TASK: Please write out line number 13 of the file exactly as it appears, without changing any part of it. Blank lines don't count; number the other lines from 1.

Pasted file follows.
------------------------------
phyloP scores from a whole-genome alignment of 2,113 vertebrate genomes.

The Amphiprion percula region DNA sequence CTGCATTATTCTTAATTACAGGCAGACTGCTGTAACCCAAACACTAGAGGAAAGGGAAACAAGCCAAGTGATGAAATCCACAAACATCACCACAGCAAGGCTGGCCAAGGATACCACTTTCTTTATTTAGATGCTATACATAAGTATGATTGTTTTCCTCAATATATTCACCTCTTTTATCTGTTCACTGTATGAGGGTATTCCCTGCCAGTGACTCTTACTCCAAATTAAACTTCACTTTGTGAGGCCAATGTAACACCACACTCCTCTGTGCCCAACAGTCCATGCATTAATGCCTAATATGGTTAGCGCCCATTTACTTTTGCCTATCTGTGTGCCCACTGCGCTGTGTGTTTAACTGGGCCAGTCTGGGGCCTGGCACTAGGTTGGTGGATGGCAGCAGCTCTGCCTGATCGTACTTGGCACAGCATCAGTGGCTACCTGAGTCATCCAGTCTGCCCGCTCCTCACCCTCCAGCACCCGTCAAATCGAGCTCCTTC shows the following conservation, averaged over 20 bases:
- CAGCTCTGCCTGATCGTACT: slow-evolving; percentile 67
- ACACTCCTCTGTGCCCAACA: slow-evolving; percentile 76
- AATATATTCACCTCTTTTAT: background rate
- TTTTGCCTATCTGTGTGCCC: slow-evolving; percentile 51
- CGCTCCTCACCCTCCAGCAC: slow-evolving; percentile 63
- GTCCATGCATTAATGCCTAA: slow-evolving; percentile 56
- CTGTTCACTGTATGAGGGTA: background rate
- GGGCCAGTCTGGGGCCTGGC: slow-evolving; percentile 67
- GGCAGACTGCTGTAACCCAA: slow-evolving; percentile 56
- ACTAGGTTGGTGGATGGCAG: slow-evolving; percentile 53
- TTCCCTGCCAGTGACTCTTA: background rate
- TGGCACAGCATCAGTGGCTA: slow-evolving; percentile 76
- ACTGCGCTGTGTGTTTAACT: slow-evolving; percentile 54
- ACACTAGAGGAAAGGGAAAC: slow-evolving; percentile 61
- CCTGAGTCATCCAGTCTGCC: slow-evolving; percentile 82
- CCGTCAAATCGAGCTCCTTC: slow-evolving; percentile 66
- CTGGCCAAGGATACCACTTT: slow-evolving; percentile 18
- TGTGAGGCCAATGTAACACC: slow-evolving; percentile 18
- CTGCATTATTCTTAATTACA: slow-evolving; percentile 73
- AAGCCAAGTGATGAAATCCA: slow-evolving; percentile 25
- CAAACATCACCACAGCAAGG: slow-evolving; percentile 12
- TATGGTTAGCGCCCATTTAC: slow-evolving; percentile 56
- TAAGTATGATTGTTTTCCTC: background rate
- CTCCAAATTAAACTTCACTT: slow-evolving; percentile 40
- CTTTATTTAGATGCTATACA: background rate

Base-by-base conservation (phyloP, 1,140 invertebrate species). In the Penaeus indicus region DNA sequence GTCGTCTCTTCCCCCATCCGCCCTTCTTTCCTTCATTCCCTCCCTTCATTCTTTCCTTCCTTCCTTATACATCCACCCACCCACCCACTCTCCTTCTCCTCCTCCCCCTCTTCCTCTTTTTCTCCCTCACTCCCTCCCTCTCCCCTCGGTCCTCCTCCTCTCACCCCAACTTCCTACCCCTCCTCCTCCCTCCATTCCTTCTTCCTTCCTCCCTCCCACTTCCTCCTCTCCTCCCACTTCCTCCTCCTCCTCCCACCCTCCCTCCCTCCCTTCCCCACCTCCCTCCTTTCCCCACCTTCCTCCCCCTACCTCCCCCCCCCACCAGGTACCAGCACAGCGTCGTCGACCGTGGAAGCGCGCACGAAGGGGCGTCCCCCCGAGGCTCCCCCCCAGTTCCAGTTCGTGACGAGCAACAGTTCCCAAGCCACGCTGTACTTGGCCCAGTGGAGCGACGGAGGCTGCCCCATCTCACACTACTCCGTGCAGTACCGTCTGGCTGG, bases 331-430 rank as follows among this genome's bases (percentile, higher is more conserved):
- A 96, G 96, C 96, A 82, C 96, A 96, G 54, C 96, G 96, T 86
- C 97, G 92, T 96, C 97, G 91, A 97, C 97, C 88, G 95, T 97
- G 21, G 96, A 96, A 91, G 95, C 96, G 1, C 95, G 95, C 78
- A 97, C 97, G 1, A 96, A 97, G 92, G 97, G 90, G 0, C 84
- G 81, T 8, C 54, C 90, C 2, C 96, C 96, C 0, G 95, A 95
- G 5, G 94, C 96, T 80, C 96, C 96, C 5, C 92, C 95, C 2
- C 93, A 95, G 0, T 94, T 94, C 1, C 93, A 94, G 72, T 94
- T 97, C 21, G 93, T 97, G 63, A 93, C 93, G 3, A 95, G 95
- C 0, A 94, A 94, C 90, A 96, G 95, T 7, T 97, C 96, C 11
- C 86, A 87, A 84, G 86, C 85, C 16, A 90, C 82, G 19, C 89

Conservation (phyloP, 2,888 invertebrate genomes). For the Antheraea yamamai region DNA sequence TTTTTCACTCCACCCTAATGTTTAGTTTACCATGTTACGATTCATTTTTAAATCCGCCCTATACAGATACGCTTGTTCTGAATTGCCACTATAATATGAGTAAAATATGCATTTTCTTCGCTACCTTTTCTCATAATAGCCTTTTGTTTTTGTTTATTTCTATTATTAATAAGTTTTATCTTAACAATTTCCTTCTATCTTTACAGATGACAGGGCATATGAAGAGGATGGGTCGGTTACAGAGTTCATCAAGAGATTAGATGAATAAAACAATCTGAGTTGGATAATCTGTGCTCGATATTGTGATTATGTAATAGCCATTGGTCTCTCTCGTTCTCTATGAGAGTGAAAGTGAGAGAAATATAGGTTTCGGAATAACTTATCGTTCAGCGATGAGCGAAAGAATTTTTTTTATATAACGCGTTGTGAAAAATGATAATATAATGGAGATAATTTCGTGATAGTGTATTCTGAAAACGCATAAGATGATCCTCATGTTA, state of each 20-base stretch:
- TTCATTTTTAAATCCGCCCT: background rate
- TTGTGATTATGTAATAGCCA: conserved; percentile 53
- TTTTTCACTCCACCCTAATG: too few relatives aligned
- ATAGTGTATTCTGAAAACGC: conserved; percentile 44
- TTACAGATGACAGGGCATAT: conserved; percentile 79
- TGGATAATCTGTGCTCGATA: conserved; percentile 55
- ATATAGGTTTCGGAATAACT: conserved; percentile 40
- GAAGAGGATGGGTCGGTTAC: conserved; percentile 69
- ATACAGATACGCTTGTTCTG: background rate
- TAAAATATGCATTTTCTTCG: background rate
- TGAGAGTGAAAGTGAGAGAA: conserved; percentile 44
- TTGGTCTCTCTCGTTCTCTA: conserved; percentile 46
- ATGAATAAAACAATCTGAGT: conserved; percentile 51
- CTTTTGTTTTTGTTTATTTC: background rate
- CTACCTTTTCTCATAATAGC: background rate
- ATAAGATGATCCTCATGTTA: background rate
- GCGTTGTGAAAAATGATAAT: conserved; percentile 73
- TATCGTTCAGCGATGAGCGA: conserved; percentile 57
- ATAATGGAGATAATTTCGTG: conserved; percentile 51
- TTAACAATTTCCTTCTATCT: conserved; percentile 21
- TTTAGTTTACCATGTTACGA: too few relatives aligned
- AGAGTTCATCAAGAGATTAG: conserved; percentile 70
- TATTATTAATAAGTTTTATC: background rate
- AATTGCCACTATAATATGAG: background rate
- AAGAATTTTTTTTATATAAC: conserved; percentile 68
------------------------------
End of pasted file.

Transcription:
- TTCCCTGCCAGTGACTCTTA: background rate